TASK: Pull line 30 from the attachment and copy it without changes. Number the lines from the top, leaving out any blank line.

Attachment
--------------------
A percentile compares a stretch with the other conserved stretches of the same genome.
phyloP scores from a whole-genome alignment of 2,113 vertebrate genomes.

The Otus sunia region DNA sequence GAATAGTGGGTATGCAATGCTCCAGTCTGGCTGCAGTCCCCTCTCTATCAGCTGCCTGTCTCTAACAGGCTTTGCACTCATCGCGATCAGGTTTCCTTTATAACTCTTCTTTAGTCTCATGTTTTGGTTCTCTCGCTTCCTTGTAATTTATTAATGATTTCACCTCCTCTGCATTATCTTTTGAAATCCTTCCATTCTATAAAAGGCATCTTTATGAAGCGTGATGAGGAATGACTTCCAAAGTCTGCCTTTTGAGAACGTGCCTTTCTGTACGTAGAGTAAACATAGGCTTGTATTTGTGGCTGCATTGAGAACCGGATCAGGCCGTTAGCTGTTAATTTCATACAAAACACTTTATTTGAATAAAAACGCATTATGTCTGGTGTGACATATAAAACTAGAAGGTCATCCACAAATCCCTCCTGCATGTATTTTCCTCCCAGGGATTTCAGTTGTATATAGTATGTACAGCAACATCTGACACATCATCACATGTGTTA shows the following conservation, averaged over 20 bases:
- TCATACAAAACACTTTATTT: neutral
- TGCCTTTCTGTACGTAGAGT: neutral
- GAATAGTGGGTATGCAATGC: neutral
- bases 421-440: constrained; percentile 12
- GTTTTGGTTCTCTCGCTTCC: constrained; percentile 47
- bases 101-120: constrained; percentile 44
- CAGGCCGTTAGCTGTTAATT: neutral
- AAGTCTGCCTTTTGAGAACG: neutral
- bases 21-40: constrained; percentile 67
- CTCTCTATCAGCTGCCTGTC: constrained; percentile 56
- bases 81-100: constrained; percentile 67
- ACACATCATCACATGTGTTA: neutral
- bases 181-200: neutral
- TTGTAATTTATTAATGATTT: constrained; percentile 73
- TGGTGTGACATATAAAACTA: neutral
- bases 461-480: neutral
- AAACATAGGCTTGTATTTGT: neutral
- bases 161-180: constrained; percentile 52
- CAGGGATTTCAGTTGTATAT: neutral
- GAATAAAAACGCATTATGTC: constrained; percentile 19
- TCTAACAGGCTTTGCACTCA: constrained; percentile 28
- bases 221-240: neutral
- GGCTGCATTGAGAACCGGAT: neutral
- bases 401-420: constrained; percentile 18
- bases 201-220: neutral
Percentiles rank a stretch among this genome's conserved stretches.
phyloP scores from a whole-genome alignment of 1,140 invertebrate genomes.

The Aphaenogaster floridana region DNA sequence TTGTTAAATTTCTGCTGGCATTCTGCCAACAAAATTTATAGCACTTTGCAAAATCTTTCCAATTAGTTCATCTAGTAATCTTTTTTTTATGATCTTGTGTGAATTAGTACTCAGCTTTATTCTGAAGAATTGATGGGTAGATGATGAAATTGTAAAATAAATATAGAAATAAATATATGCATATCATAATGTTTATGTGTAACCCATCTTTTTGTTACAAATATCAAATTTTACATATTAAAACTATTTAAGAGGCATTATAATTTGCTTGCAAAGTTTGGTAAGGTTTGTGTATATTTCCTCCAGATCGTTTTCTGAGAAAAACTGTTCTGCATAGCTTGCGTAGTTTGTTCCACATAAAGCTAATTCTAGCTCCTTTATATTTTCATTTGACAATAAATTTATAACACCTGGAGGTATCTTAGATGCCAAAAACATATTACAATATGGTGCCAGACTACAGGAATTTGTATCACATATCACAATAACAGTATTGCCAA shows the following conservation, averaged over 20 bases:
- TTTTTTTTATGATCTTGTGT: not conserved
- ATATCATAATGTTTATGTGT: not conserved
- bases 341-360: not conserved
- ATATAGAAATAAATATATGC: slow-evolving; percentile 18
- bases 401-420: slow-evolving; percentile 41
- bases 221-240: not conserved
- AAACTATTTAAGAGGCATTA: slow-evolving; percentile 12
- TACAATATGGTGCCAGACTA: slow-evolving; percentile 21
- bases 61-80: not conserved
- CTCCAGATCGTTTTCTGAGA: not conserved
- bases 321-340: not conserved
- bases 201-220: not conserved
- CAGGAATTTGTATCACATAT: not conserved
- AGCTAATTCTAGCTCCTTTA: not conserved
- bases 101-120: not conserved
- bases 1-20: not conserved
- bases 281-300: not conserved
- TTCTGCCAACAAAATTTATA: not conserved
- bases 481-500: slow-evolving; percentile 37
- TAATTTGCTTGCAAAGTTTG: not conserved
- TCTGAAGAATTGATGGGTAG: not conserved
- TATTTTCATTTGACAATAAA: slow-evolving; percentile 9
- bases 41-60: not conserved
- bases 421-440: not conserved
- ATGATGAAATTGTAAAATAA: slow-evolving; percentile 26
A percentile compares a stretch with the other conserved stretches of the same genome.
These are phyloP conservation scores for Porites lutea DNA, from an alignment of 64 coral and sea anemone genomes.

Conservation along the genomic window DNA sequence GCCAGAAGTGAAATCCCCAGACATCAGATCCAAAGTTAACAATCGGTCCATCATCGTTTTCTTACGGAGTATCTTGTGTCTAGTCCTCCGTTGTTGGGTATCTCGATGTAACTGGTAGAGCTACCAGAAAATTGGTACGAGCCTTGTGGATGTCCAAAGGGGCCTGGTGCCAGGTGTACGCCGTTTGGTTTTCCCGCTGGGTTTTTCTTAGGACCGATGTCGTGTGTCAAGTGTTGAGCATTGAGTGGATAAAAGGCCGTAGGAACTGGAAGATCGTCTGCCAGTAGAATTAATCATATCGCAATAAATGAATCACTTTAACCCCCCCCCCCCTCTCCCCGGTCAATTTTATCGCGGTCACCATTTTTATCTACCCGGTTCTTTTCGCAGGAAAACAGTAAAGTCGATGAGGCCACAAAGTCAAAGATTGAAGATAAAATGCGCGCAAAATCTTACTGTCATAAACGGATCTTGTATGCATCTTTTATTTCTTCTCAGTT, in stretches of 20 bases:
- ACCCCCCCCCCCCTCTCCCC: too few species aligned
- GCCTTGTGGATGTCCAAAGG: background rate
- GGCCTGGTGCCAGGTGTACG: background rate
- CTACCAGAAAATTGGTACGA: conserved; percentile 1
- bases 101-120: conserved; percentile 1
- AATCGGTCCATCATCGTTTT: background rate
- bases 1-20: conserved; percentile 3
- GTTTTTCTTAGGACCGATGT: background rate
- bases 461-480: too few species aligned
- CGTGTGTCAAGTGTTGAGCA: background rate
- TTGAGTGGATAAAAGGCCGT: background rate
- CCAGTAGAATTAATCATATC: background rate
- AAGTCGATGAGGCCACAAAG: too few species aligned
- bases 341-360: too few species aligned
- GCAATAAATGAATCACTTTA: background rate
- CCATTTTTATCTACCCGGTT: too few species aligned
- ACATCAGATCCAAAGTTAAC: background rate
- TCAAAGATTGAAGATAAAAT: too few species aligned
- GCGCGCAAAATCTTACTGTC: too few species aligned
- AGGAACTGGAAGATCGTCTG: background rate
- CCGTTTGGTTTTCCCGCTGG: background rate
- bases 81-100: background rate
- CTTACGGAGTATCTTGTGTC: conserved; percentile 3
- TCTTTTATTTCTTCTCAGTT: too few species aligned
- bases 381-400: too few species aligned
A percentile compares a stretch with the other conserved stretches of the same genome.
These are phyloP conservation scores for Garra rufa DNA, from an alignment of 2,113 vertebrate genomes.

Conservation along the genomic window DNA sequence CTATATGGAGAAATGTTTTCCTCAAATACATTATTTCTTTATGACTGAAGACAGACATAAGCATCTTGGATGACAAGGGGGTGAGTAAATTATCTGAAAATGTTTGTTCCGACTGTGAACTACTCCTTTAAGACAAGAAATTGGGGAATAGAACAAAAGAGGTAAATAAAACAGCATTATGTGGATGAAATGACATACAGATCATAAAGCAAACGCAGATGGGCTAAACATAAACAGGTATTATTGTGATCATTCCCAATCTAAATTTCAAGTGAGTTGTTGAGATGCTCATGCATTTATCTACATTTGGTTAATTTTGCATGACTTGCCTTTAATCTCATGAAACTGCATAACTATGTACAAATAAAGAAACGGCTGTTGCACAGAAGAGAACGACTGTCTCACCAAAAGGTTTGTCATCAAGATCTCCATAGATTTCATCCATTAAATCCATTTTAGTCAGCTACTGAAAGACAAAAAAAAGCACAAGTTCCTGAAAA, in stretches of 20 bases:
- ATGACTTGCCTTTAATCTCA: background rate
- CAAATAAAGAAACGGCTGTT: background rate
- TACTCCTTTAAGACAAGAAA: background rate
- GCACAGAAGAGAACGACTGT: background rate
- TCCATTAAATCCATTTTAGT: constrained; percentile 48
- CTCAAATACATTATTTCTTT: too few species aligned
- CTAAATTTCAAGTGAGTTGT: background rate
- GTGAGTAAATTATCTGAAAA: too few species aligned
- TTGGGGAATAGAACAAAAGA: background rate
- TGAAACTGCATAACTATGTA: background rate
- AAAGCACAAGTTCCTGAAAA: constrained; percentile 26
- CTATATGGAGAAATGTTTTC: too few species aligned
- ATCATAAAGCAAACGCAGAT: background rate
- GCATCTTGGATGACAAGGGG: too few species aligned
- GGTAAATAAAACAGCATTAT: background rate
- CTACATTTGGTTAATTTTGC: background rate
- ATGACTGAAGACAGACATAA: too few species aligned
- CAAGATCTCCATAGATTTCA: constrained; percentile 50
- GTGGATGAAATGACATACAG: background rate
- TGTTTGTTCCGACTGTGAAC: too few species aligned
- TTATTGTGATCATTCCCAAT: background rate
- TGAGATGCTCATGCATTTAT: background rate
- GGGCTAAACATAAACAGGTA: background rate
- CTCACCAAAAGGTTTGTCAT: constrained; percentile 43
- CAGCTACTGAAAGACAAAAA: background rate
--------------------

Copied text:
phyloP scores from a whole-genome alignment of 1,140 invertebrate genomes.